Mitesh Patel, the son of Hasmukh Patel, an Indian American convenience store owner in San Antonio, Texas, who was killed in 2004, has asked that the killer of his father be spared.
Patel said of Chris Young, who was 21 when he took part in the 2004 armed robbery that led to his father’s death, that “his execution means that another family will lose a son, and another child will lose a father,” according to a KSAT report.
Young, who was convicted and sentenced to death, said, according to the report, “I didn’t have any appreciation for life.”
Throughout Young’s 12 years on death row, the now 34-year-old former gang member has become a mentor and a model father to his daughters and even took up painting as a hobby, the report said.
He said death row is the reason for his lifestyle changes, it added.
“I don't think I would have gotten over my anger. I would probably be in prison anyway. I would probably be dead,” Young said, according to the report.
More than 23,000 people have signed a petition, hoping to persuade Gov. Greg Abbott to grant Young clemency, KSAT said.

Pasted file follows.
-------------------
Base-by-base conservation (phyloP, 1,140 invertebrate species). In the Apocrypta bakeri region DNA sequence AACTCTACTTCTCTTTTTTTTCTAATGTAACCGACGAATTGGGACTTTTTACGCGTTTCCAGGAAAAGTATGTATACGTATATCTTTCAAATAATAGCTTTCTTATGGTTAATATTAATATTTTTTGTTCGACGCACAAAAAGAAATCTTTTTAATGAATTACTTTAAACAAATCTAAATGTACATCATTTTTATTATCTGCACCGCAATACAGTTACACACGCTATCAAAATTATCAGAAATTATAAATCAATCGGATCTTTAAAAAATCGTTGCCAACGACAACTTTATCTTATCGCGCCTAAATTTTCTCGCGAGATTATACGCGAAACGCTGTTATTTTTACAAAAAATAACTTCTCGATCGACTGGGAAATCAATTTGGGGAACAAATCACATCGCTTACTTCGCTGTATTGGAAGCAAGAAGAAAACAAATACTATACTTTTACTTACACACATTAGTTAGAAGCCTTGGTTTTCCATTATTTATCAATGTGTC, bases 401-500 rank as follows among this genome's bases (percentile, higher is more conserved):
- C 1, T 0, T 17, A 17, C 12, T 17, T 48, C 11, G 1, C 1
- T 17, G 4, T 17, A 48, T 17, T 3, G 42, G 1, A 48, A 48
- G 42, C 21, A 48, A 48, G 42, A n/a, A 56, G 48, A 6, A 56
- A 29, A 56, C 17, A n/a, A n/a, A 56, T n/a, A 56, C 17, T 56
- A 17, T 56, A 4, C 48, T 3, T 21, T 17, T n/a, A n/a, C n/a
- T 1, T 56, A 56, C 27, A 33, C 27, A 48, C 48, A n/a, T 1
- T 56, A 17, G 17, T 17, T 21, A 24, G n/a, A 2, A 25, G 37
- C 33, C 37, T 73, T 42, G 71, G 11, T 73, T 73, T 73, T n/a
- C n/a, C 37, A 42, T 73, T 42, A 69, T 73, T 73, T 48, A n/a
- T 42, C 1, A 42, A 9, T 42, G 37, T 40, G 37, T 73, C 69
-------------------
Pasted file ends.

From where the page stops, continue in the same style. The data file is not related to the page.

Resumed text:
“He understands his actions from 14 years ago weren't right or appropriate, but (if) he's willing to mentor others and break that chain, then I think he deserves to live,” the younger Patel said in the report.
Young hopes to use his past experiences as a way to prevent others from going down the same path, the report said.
The execution is set for July 17.
AP adds from Huntsville, Texas: The Texas Court of Criminal Appeals has refused to stop the scheduled execution.
Attorneys for Young argued Bexar County prosecutors improperly removed a woman from consideration as a juror at his 2006 trial because her church had a prison ministry. Young's appeals lawyers contended her dismissal was a constitutional violation.
The argument was rejected in an earlier appeal as improper and attorneys renewed their arguments, saying the legal basis of the new appeal wasn't available when they filed their earlier appeal.
The court late on July 10 disagreed, saying the filing was improper.